The Effects of Society on Children’s Reflection on Themselves
At merely four years old, my daughter worries about what makes her look pretty.
One day, while sitting at breakfast, my daughter started to cry.
When asked what was wrong, she told me that she didn’t feel pretty if her hair wasn’t done like a princess.
Utterly speechless, I froze in the kitchen in panic in the face of a conversation I didn’t think I’d have for at least four more years. A conversation I knew was bound to come with raising a daughter. And now here I was searching for the words I’d wished someone had given me.
I’d asked her why she felt this way and her response was, ‘because I’m not pretty unless I do my hair and dress up.’
Facing her in my plaid pajama pants, tank top, and messy mom-bun, I told her that she didn’t need to do all of those things to be pretty or beautiful. I continued to tell her that I know sometimes we don’t feel like our best selves but that no matter what we wear or how our hair looked, we were always pretty.
She looked at me, thinking about my answer, and nodded slowly, but didn’t respond.
This was when it dawned on me.
So many things depict girls and women in a certain light.
Yes, we have moved away from dress sizes and focused on how every shape is beautiful, but we still have room for growth. We still have room to teach ourselves and our children that we don’t need a pound of makeup and fancy clothes to be amazing.
Now I don’t claim to be the perfect parent as my child watches Disney movies and children’s television, but at the moment, it made me think.
Every Disney princess she idolizes always looks perfect. Always appears to be naturally ready for any occasion despite the terrible occurrences that come their way. And as for television, someone that is in pajamas is shooting a cold medicine commercial compared to a clothing line with fabulous-looking models.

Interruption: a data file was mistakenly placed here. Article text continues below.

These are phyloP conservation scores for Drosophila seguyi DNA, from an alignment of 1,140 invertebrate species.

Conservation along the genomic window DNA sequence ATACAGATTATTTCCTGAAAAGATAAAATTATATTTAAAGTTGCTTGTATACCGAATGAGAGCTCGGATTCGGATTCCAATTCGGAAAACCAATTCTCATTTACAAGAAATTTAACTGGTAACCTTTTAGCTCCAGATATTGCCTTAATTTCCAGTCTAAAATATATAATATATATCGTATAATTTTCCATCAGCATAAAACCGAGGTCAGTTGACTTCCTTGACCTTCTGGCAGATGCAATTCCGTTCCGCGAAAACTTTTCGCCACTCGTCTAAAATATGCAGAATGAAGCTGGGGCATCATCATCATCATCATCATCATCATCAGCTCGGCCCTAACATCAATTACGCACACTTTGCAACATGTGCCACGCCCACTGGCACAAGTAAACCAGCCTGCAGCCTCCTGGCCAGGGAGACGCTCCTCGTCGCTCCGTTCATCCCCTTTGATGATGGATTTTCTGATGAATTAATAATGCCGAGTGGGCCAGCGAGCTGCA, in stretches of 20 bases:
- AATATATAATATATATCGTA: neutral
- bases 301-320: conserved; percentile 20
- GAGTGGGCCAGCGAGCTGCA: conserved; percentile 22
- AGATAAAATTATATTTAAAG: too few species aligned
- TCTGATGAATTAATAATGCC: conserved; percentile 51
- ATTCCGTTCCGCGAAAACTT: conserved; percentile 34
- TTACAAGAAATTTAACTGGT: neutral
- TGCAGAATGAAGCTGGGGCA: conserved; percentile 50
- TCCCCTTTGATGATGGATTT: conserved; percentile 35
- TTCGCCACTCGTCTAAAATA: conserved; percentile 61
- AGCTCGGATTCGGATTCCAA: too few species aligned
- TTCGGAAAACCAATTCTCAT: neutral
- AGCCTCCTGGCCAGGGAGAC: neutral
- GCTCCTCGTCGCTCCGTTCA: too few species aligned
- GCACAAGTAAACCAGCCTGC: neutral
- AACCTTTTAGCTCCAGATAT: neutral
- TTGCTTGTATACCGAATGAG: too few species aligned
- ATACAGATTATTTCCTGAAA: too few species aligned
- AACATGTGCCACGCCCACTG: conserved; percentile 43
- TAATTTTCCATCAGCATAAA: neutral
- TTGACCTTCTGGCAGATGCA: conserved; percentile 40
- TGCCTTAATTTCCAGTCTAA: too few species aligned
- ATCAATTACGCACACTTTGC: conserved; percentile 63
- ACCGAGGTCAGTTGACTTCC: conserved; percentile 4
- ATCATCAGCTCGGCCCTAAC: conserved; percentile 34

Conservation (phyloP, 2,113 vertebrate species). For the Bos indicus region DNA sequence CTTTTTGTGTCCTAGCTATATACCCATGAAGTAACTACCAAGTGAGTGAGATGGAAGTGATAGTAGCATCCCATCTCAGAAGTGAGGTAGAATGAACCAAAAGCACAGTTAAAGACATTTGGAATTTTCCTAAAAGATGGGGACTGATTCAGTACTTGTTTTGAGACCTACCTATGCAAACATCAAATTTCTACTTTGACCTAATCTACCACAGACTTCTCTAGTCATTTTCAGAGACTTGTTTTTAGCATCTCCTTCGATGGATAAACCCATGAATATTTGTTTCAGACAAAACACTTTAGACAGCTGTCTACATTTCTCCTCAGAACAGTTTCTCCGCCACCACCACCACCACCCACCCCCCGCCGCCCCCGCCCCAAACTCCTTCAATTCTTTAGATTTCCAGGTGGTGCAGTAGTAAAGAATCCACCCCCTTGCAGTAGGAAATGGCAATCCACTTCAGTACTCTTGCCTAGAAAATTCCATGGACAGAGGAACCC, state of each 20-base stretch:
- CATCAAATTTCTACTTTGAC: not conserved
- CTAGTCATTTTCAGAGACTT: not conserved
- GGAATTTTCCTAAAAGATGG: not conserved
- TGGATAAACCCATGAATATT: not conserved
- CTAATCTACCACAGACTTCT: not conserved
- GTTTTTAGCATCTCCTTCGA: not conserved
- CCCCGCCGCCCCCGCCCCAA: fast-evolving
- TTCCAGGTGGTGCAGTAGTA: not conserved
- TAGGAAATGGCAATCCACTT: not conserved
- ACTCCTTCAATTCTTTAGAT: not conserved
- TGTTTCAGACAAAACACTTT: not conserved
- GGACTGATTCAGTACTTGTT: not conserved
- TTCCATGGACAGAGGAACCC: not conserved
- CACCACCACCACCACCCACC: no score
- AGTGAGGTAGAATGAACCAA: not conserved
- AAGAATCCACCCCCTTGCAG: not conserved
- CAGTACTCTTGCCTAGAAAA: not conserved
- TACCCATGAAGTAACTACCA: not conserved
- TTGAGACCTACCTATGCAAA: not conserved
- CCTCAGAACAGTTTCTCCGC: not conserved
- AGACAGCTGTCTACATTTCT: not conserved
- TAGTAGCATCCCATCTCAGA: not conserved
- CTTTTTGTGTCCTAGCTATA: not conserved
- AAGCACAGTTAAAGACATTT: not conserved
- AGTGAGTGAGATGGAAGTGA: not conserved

And as a role model, I myself throw my hair up in a ponytail all the time for convenience accompanied by shorts, yoga pants, or jeans.
As this all rolled around in my mind, my heart slowly broke at how fast this process had begun for my daughter.
Walking over to sit beside her, I gave her the only words I could think of.
I told her, “You want to know a secret?”
She nodded tears in her eyes.
“Every girl has a day when they feel this way. When they don’t feel like their best selves. Even I have those days. But do you want to know something?”
She nodded again.
“You are perfect just the way you are. Messy hair, perfect hairdo, your best dress, or your pajamas. Everyone is beautiful in their own way, but the best kind of beauty that people really notice is being a kind and good person.”
“But you always make me brush my hair,” she said.
“Because that’s something to keep your hair healthy. I’m talking about being a beautiful person.”
She asked, “What do you mean?”
“Not everybody realizes it, but your personality and who you are is beautiful too. And if you are nice to others and you are kind, that is what people truly love to see in a person.”
She smiled a little, “I’m a nice person and I like to give people compliments.”
“See! So today is just an off day. You look beautiful every day, inside and out.”
She laughed, “Mommy, you mean my personality and how I look. Inside of me is bones and yucky stuff.”
This conversation taught me something valuable.
It taught me that it’s never too early to start talking about how important it is to have a beautiful personality, especially for children.
Giving her these examples and making a point to talk about it when she shows these qualities towards others makes all the difference. And my hope is that she will grow up to know that looks aren’t everything. That you don’t have to be perfect all the time.
Take the time to talk about these important issues with your kids, because it makes a difference.